|Yadav, Ajit -|
Submitted to: Journal of Food Protection
Publication Type: Peer Reviewed Journal
Publication Acceptance Date: August 19, 2011
Publication Date: January 1, 2012
Repository URL: http://handle.nal.usda.gov/10113/56607
Citation: Juneja, V.K., Yadav, A.S., Hwang, C., Sheen, S., Mukhopadhyay, S., Friedman, M. 2012. Kinetics of thermal destruction of Salmonella in ground chicken by containing trans-cinnamaldehyde and carvacrol. Journal of Food Protection. 75(2):289-296. Interpretive Summary: Undercooked meat and poultry products are commonly implicated as transmission vehicles in Salmonella outbreaks of foodborne illness. This emphasizes the need to better define and quantify the heat treatment given to these foods to provide an adequate degree of protection against survival of Salmonella. We determined that a heat treatment at 60C for 37.8 min would kill more than one million bacteria in chicken. The heating time can be reduced more than 2 fold if chicken is supplemented with 1% carvacrol or cinnamaldehyde. We developed a mathematical model for predicting the destruction of this pathogen in chicken. The model can be used to predict the time required at any temperature to kill a certain number of bacteria. This information will be of immediate use to consumers and to the food industry and regulatory agencies to aid in the development of guidelines to ensure safety of the food supply.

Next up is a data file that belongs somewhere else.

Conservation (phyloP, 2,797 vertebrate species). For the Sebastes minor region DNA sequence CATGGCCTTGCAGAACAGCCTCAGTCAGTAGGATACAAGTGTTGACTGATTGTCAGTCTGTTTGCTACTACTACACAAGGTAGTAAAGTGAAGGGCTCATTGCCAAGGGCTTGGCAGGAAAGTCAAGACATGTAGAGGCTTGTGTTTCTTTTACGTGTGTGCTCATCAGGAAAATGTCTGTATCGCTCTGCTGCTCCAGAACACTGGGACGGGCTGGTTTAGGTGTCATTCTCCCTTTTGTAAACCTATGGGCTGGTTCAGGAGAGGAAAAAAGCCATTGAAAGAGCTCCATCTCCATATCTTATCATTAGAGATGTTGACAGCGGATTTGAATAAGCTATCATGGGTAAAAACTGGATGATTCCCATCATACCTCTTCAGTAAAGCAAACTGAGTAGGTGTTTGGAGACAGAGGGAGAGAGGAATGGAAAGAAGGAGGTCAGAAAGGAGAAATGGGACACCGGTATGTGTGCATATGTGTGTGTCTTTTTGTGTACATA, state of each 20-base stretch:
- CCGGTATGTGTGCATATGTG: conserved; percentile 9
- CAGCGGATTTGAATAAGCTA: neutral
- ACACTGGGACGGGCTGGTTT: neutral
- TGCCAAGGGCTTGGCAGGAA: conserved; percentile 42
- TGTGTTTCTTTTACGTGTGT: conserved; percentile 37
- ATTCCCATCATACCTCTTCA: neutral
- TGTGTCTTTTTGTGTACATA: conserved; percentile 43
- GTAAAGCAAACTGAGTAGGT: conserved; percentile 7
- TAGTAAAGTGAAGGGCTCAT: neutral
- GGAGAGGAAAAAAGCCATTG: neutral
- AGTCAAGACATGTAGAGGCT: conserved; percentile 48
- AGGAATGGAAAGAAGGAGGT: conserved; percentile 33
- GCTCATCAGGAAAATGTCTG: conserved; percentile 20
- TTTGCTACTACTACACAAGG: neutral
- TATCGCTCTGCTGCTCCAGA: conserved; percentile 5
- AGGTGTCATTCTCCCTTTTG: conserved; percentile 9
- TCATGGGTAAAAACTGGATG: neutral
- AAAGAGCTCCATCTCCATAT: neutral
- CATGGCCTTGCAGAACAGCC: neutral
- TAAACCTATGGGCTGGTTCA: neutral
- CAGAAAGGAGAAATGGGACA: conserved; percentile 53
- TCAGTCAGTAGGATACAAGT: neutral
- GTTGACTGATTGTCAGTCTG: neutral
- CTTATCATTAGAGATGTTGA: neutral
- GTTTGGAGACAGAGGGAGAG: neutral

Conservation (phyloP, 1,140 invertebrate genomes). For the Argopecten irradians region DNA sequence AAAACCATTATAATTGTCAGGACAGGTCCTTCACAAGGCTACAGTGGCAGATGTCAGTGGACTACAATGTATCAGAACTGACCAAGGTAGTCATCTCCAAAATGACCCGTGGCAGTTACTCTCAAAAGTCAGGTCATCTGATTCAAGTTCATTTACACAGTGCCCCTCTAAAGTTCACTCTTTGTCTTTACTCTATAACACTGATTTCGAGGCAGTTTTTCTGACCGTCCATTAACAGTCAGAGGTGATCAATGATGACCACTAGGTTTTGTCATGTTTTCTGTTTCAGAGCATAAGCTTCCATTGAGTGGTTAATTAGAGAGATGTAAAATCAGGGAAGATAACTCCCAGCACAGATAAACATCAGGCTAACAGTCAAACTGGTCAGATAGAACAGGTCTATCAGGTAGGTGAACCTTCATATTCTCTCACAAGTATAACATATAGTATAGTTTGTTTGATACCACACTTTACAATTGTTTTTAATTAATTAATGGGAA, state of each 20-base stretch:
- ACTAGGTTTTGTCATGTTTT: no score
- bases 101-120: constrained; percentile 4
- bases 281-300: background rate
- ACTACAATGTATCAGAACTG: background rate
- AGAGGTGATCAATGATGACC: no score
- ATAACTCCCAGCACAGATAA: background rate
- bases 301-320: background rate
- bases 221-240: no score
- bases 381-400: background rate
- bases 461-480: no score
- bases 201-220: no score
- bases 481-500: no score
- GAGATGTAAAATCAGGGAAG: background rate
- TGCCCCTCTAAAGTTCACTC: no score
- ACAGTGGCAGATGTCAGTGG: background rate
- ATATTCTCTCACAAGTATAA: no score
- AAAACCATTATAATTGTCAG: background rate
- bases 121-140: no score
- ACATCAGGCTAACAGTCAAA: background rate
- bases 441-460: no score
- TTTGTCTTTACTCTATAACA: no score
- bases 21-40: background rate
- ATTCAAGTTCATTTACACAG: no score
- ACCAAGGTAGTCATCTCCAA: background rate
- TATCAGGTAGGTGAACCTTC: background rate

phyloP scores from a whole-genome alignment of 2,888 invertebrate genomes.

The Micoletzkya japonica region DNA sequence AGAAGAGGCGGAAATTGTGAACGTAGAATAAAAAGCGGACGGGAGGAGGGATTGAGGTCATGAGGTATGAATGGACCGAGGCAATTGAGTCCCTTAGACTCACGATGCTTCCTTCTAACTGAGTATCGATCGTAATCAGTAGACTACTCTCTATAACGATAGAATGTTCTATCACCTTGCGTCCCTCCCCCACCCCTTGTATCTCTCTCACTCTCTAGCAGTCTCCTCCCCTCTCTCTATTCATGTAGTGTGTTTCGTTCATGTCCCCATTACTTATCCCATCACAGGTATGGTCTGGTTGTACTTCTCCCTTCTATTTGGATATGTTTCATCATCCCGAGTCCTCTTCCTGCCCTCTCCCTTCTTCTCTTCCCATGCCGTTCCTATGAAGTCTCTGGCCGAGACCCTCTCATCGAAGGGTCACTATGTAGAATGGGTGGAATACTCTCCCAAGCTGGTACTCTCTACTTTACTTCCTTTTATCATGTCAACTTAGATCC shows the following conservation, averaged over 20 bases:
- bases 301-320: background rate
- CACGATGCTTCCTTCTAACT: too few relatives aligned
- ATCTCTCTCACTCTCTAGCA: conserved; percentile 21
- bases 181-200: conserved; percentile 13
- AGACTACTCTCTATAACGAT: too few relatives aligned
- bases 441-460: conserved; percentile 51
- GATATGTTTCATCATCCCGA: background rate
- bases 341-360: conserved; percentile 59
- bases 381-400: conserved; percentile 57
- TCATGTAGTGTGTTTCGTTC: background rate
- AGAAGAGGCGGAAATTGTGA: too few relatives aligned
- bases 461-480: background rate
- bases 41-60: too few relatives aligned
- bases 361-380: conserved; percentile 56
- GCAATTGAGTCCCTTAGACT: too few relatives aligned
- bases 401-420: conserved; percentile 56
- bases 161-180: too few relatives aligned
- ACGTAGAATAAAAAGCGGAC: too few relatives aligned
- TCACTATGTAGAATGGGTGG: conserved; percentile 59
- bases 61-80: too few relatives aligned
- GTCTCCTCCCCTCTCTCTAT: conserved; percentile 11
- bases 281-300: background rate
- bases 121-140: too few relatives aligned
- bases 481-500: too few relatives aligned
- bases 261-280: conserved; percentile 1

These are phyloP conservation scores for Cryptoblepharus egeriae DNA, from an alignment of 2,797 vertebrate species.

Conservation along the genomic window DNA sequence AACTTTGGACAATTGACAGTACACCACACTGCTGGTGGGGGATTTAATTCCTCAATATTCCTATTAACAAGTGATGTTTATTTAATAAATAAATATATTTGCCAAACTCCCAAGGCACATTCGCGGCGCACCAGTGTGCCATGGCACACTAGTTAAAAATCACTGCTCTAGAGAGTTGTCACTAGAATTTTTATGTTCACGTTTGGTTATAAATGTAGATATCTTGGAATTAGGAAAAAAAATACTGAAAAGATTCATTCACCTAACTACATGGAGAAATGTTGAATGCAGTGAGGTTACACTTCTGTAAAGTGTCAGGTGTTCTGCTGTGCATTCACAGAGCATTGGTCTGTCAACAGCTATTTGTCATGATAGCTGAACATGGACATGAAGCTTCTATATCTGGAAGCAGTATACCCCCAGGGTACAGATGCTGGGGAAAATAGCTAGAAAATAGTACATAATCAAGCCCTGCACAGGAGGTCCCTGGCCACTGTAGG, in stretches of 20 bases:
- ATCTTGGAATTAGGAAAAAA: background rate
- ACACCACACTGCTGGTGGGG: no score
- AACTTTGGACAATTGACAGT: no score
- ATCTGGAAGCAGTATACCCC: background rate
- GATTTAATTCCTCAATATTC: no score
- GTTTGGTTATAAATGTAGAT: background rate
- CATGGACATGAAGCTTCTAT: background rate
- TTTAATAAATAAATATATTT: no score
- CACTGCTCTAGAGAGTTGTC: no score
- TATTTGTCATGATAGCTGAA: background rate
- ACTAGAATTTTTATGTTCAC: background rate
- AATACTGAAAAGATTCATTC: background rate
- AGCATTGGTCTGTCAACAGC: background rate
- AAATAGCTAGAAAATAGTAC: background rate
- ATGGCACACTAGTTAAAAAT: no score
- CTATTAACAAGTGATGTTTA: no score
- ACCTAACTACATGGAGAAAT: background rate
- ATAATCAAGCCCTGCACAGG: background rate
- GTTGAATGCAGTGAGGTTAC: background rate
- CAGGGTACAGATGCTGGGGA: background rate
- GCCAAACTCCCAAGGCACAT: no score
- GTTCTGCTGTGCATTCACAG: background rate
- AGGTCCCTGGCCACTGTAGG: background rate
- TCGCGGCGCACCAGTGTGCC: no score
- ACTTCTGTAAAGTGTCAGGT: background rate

Technical Abstract: We investigated the heat resistance of an eight strain cocktail of Salmonella spp. in chicken supplemented with cinnamaldehyde (0 – 1.0%, w/w) and carvacrol (0 – 1.0%, w/w). Inoculated meat was packaged in bags which were completely immersed in a circulating water bath and held at 55 to 71C for predetermined lengths of time. The recovery medium was tryptic soy agar supplemented with 0.6% yeast extract and 1% sodium pyruvate. D-values, determined by linear regression, in chicken were 17.45, 2.89, 0.75 and 0.29 min at 55, 60, 65 and 71C, respectively (z = 9.02C). Using a survival model for non-linear survival curves, D-values in chicken ranged from 13.52 min (D1; major population) and 51.99 min (D2; heat-resistant sub-population) at 55C to 0.15 min (D1) and 1.49 min (D2) at 71C. When Salmonella cocktail was heated in chicken supplemented with 0.1 – 1.0% cinnamaldehyde or carvacrol, D-values calculated by both approaches were consistently less at all temperatures. This observation suggests that the added natural antimicrobials in chicken render Salmonella spp. more sensitive to the lethal effect of heat. Thermal death times from this study will be beneficial to the food industry in designing HACCP plans to effectively eliminate Salmonella spp. in chicken products used in this study.